Our self diagnosis page aims to help patients assess, diagnose and understand their own serious conditions. It contains many pages of different sorts of vein problems that can be treated successfully with modern techniques, many of them developed and perfected at Whiteley Clinics.
With all the misinformation out there, we try to help people identify their own condition by providing them with our expert knowledge and advice, coming from our years of research. We provide a variety of different ways to do this.
The most widely used classification for the severity of varicose veins is called the CEAP classification. It’s because of this uniform system that patients all over the world can be assessed as to the severity of their varicose veins and decisions can then be made about research, funding or different techniques.
Thanks to the National Institute of Health and Clinical Excellence (NICE) publishing its guidelines on varicose veins, we are now able to divide “cosmetic varicose veins” from “medical varicose veins” using the CEAP clinical score.
Use the information provided by Professor Mark Whiteley and the CEAP Classification to identify and diagnose your own condition, so you can plan for the future and get the treatment required.
Use our Veins Screening form, a free online screening service for varicose veins or venous conditions of the legs. Using your signs and symptoms and past vascular history, we will recommend suggested next steps.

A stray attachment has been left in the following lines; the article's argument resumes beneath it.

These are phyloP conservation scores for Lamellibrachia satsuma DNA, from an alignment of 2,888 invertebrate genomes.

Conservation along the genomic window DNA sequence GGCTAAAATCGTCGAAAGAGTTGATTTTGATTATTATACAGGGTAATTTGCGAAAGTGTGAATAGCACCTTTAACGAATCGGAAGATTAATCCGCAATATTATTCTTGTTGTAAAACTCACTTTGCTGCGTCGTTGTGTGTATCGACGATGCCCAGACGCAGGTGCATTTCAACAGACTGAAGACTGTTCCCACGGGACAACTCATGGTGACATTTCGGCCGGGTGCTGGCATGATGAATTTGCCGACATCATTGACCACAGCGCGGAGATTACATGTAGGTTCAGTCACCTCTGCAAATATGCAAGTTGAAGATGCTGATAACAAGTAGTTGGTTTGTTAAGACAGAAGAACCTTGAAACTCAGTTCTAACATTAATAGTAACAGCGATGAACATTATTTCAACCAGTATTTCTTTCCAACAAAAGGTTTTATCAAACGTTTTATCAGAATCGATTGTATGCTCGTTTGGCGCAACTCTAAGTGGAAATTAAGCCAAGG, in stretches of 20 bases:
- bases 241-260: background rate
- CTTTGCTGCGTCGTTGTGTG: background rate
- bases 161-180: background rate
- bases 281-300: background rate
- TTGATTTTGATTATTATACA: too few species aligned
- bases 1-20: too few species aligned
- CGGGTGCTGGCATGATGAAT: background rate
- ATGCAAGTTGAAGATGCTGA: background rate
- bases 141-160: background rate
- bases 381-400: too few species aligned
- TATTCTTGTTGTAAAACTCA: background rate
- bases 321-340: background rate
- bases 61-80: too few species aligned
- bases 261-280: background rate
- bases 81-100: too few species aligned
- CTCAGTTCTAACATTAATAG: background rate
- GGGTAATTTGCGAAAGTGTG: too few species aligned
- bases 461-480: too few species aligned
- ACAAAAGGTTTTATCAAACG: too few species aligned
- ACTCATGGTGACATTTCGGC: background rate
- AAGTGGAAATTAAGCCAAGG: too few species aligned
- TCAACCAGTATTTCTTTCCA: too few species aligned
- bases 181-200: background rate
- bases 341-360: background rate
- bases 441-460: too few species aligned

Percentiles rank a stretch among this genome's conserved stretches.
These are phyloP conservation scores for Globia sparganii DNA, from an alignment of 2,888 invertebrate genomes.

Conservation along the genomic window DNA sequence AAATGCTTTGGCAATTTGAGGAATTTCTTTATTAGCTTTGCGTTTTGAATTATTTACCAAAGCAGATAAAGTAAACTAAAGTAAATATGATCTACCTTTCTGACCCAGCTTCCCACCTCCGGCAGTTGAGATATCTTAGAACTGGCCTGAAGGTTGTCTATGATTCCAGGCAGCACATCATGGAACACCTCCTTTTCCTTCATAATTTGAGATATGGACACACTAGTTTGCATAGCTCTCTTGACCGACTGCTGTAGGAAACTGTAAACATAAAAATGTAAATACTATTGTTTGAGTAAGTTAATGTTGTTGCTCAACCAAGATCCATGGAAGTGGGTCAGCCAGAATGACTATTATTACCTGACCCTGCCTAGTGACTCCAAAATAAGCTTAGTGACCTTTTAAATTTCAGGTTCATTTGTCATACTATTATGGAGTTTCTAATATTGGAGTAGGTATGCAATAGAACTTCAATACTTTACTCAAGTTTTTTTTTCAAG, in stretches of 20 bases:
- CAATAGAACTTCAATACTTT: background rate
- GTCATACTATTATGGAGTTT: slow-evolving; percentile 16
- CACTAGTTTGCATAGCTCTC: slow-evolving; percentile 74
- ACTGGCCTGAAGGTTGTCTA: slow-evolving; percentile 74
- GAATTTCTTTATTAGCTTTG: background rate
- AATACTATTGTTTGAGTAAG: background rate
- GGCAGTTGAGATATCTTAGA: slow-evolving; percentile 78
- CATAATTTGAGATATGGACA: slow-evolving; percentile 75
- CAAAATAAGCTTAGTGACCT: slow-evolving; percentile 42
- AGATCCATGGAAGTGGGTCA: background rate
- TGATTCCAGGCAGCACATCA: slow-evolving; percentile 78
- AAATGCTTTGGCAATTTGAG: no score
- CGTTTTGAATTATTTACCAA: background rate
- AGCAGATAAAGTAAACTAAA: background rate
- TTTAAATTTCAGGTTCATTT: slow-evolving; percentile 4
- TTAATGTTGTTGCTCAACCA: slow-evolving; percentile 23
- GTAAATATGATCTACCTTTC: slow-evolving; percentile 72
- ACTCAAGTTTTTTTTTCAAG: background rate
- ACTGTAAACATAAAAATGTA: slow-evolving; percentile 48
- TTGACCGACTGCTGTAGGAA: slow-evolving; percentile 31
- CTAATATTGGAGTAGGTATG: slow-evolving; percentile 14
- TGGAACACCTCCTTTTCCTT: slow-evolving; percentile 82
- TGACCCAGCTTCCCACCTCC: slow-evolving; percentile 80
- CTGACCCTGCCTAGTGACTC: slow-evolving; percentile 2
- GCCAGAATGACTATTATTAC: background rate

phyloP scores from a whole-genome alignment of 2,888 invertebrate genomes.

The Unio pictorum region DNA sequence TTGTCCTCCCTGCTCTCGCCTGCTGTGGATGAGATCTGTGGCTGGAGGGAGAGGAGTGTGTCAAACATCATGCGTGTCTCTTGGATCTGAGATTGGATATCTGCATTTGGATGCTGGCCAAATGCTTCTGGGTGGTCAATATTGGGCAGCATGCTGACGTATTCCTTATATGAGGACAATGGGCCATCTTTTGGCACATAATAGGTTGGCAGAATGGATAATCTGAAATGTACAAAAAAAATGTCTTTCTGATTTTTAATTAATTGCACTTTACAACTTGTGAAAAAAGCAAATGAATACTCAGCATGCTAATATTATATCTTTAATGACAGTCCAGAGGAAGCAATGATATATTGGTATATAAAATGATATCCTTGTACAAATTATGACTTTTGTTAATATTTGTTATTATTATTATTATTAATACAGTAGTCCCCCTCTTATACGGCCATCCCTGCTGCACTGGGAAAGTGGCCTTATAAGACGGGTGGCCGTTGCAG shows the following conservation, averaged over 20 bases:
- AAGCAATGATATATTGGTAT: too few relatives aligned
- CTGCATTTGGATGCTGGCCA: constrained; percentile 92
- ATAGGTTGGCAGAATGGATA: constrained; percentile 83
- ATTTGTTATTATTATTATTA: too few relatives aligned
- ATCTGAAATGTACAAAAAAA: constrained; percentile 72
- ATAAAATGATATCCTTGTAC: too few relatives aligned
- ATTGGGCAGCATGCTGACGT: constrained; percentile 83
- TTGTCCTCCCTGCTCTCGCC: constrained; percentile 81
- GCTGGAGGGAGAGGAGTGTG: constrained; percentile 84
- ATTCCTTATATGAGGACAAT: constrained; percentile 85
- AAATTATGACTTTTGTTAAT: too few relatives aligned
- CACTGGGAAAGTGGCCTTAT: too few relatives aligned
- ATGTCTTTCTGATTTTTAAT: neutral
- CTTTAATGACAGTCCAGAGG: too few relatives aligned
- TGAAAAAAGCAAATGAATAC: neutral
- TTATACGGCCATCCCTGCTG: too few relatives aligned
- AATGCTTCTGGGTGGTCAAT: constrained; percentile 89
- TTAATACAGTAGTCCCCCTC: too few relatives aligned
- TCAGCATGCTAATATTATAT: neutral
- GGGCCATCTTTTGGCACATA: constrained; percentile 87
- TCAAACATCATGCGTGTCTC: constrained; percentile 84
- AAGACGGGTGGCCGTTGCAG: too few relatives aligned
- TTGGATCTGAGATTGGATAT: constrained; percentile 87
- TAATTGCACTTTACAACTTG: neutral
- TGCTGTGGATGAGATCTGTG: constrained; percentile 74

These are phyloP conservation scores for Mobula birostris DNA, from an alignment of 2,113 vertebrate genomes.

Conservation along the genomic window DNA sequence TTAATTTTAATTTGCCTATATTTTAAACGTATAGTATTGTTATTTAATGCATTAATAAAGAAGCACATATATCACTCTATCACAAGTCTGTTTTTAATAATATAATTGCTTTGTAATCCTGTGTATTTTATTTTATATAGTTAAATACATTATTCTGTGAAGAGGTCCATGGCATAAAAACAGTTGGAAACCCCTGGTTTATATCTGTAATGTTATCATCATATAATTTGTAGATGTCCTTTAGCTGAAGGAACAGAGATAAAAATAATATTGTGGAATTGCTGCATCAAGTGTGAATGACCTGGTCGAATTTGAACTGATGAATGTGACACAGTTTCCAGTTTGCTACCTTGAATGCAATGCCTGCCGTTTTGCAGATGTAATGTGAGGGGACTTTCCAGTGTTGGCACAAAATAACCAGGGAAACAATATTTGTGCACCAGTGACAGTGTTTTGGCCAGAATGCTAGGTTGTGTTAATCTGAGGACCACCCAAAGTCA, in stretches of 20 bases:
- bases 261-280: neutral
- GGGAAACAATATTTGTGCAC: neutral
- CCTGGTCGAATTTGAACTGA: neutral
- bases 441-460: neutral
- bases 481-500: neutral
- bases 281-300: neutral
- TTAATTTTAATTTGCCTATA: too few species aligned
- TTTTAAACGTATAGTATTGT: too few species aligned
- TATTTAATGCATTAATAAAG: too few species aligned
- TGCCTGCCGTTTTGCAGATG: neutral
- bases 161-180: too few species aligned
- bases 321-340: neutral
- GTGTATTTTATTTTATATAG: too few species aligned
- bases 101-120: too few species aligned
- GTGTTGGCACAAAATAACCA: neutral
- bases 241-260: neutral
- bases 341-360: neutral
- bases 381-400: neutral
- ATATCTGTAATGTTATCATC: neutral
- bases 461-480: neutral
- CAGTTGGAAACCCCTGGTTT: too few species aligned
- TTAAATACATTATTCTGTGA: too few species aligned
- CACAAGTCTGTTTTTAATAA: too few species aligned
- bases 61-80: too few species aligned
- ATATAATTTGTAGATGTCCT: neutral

Whilst many still consider varicose veins to be a cosmetic problem only, there are many consequences of leaving varicose veins untreated other than them looking unsightly. They can lead to swelling, skin discolouration and damage, venous eczema, ulcers, bleeding and an increased risk of clots such as thrombophlebitis and DVTs. With the NHS being increasingly reluctant to cover varicose vein surgery, there is a limited choice for people wanting to get their varicose veins treated.
We have developed a handy online questionnaire for people to carry out an assessment, to see if they might have varicose veins and to suggest recommendations.
Pelvic congestion syndrome is the cause of pelvic pain or pelvic discomfort in approximately 20 – 30% of females.
However it is rarely diagnosed in the UK as traditionally, UK doctors are not taught about Pelvic Congestion Syndrome. One of the major reasons for this is that in the UK, there is no speciality currently that specialises in veins alone and so vein conditions are split between many different specialties.
Therefore to help patients who think that they might have Pelvic Congestion Syndrome, we have designed this free online Pelvic Congestion Syndrome screening questionnaire which will give you some indication as to whether you might have Pelvic Congestion Syndrome or not.
If you do have any questions about what is within these pages, please do not hesitate to contact us through our contact page.